The Hospital Consumer Assessment of Healthcare Providers and Systems (HCAHPS) survey was created by the Centers for Medicare & Medicaid Services (CMS) to measure the patient experience. The survey asks patients to rate their overall hospital experience and their willingness to recommend University of Missouri Health Care to other patients. It also asks questions in each of these categories:
- Communication with doctors
- Communication with nurses
- Responsiveness of hospital staff
- Cleanliness and quietness of the hospital environment
- Pain management
- Communication about medicines
- Discharge information
How are we doing?
Since we implemented the HCAHPS survey in 2006, we have seen a seen a steady improvement in our scores.
Hospital Consumer Assessment of Healthcare Providers and Systems (HCAHPS)
The Centers for Medicare & Medicaid Services conducts HCAHPS surveys of hospital patients. The results are published quarterly in 12-month increments. There is a several-month delay in release of the statistics while data is analyzed.
For more information about our performance:
Overall Rating of the Hospital
Willingness to Recommend Hospital
Cleanliness of Hospital Environment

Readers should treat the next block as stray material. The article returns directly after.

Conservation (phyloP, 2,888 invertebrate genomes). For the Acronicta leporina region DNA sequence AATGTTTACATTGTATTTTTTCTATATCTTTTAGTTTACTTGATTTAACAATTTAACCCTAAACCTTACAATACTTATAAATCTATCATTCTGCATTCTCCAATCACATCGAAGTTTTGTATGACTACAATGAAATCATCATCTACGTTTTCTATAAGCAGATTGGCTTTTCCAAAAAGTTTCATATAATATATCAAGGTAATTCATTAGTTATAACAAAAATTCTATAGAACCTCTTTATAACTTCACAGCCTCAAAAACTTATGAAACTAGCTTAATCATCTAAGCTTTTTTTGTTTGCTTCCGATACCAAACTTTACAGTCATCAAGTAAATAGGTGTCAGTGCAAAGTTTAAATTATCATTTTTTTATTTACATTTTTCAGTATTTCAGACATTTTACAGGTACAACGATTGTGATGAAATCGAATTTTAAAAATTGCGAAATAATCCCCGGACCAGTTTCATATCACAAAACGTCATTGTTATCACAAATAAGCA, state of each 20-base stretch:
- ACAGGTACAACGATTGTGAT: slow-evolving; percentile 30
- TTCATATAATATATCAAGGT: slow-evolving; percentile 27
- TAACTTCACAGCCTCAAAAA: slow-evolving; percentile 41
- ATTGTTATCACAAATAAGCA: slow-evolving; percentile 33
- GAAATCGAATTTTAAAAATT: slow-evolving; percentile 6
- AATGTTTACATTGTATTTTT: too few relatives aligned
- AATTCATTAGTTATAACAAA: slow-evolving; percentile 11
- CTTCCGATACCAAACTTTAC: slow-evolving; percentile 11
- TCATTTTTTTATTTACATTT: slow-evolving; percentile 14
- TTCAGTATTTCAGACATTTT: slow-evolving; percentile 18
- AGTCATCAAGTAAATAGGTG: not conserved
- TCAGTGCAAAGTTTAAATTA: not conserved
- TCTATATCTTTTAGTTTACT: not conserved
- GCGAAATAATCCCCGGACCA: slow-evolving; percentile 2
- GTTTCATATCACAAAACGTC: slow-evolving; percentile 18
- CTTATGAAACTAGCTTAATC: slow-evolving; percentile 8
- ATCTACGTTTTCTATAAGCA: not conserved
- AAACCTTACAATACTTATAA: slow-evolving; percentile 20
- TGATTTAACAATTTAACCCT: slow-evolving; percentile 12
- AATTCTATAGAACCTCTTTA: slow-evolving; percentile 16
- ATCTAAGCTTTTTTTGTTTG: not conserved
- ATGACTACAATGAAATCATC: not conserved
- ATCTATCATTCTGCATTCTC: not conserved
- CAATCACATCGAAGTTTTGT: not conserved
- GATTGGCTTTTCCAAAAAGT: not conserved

Quietness of Hospital Environment
Communication with Nurses
Responsiveness of Hospital Staff
Communication About Medicine
Communication with Doctors
What are we doing to improve?
To improve the patient experience, our physicians and staff also follow best practices for patient-and-family-centered care. University of Missouri Health Care also has converted our hospitals to nearly 100 percent private patient rooms.
Why is the data on this website from several months ago?
The federal government's Centers for Medicare & Medicaid Services (CMS) collects information about University of Missouri Health Care and other hospitals throughout the country from its Hospital Consumer Assessment of Healthcare Providers and Systems (HCAHPS) patient satisfaction survey.
The government releases the information on its Hospital Compare website (http://www.hospitalcompare.hhs.gov/); however, it takes some time for CMS staff to gather and study the information, so the information is several months old. For example, in October 2014, the most recent publicly available information was for the yearlong period between October 2012 to September 2013.